By Stephen Young
By Stephen Young
By Stephen Young
By Jim Schutze
By Rachel Watts
By Lauren Drewes Daniels
Bumping along rutted caliche roads used nightly by prowling U.S. Border Patrol agents near the South Texas town of Eagle Pass, Isidro Garza sketches in the contours of the brave new world of the Kickapoo Indians.
Below, on the brushy bank of the Rio Grande, an 18-hole golf course is taking shape. On the high flat ground above, a jet landing strip will be built among the pecan trees for junketing high rollers. Nearby, on the tribe's small reservation, the concrete and steel infrastructure of a new 100,000-square-foot casino and 152-room hotel complex is already rising.
A well-known golfer has been invited to design the course. "We had Lee Trevino visit last week. He's very enthused about the project. He likes the story behind the Kickapoo," Garza says. And this $30 million expansion project may be just the beginning. Two more phases are on the books if the first succeeds in drawing the deep-pocket swells to Maverick County.
"Ten years from now, I expect to have 1,000 hotel rooms and a half-million square feet of casino space. We expect to have large conventions coming through, to be on the PGA Tour and have 25,000 visitors a week," he says.
Garza, a former city manager of Eagle Pass, handles all business affairs of the Texas Kickapoo, a peripatetic 500-member tribe that has long been a downtrodden historical oddity. If his grandiose plans are realized, a destination gambling resort will rise beside the Rio Grande, and the Kickapoo will become a big player in South Texas.
"It's all about money and politics," says Garza, who knows a little about each, having taken his lumps in both the financial and political arenas. Last fall he sought to unseat U.S. Representative Henry Bonilla, who represents the 23rd Congressional District. Garza was defeated by wide margin but carried Maverick County.
After being so long on the bottom, Garza believes the Kickapoo's time has finally come.
"Fifteen years ago, they were landless. They were perceived as squatters underneath the international bridge. They had one water spigot and no toilet facilities. No youngsters were going to school. They were dying on the doorsteps of hospitals," he says.
But they were also Indians, which in the United States brings its own special curses and blessings. The Kickapoo eventually gained federal recognition as a tribe and then used donated funds to buy a 119-acre reservation south of town.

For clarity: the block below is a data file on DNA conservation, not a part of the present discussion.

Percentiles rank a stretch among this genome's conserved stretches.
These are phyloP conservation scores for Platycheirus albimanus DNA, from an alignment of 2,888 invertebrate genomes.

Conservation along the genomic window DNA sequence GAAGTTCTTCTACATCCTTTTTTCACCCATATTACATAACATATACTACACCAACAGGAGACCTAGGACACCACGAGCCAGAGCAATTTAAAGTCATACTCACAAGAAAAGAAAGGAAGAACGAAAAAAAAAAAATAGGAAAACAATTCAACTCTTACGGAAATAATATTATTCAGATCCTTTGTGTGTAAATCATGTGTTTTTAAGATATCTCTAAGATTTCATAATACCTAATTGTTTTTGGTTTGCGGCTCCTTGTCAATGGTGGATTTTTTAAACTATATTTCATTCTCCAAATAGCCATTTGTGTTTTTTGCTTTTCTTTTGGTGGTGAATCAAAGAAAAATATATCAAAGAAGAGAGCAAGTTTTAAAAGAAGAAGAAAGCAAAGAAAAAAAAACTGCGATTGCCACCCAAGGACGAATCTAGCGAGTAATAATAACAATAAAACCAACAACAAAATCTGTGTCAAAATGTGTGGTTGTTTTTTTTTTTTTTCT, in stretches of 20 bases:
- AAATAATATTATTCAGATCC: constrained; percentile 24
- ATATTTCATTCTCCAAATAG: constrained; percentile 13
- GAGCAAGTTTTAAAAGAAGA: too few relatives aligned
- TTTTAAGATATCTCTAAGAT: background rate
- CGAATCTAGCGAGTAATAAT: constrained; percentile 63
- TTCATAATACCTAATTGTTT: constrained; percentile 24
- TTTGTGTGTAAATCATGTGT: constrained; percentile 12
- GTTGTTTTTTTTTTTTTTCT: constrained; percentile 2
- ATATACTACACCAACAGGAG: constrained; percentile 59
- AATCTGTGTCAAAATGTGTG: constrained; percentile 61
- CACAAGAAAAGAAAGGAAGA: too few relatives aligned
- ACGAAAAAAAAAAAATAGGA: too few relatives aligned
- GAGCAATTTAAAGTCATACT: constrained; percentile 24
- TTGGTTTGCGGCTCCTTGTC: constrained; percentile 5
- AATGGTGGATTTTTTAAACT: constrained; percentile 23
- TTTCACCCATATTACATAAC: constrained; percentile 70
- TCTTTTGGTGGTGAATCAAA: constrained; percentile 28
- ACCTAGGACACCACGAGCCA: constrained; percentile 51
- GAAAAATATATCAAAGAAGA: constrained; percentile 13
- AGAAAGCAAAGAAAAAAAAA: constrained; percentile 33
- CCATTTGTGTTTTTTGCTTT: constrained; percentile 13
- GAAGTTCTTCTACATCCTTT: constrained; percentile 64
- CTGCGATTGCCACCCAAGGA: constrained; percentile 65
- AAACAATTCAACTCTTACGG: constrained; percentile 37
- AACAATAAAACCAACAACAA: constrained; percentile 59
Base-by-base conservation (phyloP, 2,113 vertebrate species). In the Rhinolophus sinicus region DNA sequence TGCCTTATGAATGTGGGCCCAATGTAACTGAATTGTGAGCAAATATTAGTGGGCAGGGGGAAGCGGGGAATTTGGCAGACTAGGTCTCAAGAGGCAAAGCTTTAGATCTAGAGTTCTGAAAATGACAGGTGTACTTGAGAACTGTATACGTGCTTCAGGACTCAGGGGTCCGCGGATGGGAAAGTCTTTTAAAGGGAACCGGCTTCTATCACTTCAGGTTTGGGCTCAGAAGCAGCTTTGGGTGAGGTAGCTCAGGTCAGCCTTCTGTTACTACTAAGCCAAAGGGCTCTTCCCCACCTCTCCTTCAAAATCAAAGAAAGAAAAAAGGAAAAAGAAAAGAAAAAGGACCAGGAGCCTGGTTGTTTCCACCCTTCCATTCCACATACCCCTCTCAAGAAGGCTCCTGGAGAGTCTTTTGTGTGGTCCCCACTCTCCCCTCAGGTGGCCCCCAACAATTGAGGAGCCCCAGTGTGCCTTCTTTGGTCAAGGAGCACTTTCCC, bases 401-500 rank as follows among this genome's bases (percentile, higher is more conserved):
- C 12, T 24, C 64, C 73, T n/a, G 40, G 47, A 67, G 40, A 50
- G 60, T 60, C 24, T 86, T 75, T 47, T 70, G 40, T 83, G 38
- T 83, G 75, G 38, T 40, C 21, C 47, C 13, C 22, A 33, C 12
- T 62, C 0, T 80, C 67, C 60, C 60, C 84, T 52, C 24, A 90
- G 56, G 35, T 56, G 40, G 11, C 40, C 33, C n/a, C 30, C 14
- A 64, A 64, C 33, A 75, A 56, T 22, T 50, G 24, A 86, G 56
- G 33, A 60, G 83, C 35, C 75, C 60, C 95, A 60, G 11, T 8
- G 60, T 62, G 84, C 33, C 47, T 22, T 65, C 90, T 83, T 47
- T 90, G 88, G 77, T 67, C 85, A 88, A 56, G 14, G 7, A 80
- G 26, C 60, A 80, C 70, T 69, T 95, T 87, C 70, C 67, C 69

Taking advantage of the peculiar status of Indian land, the Kickapoo opened a small "mom and pop" casino in 1996 on a corner of their reservation.
The Tiguas in El Paso operate the only other casino in Texas. Now snowbirds and low rollers from San Antonio, Laredo and Mexico motor through Eagle Pass down the "Lucky Eagle Trail" to play bingo, card games and "pull-tab" slots.
But for its new casino, the tribe wants to offer Las Vegas-style "Class III" gambling including conventional slots. To do so, it will need the approval of Texas Governor Rick Perry.
The tribe has hired San Antonio lawyer Roy Barrera Jr. to persuade Perry to see things from the Kickapoo's point of view.
"I really hope a plan will be presented to the governor that will answer all questions about the propriety of a Class III gambling license," says Barrera, a former San Antonio judge and a Hispanic Republican years before it was politically fashionable. "We need so badly something to bring about change on the border. It would be a great benefit to the citizens of Maverick County."
Indeed, it would be difficult to imagine a less likely venue for a posh gaming house than here. Maverick County has long suffered from poverty and a persistent reputation for backwardness.
Local chamber officials are thus drooling about the Kickapoo's plans. "We're very excited," director Sandra Martinez says. "Since the opening of the casino, requests for information received by the chamber have tripled. We're just waiting for the new casino to open. It's going to be a mega-project," she said.
Others are less enthusiastic.
"It's just changing the atmosphere here. This is a very poor community, and when you combine gambling with poverty, it's not what I would have envisioned as the way for the community to develop," says one county official who asked not to be named.
Kickapoo now hold about a third of the 240 casino jobs, but the tribe is attracting significant local talent. Among the nontribal members are a former local banker, a former county commissioner and a well-connected customs broker.
"The only time we hire Chicanos or whites is when we cannot find a Kickapoo for the job. The only ones who aren't working are the ones who don't want to work," says tribal chairman Makateonenodua, also known as Raul Garza.
Isidro Garza, no relation to Makateonenodua, says the casino nets between $3 million and $4 million annually. Long landless in the United States, the Kickapoo are using some of the earnings to buy property. First they spent $3 million on a 9,000-acre ranch in nearby Kinney County, where tribal members hunt white-tailed deer, essential to Kickapoo religious ceremonies. Late last year, the tribe spent $2 million on a 770-acre pecan orchard adjacent to the reservation. Here they plan to build their golf course and airstrip for their clients.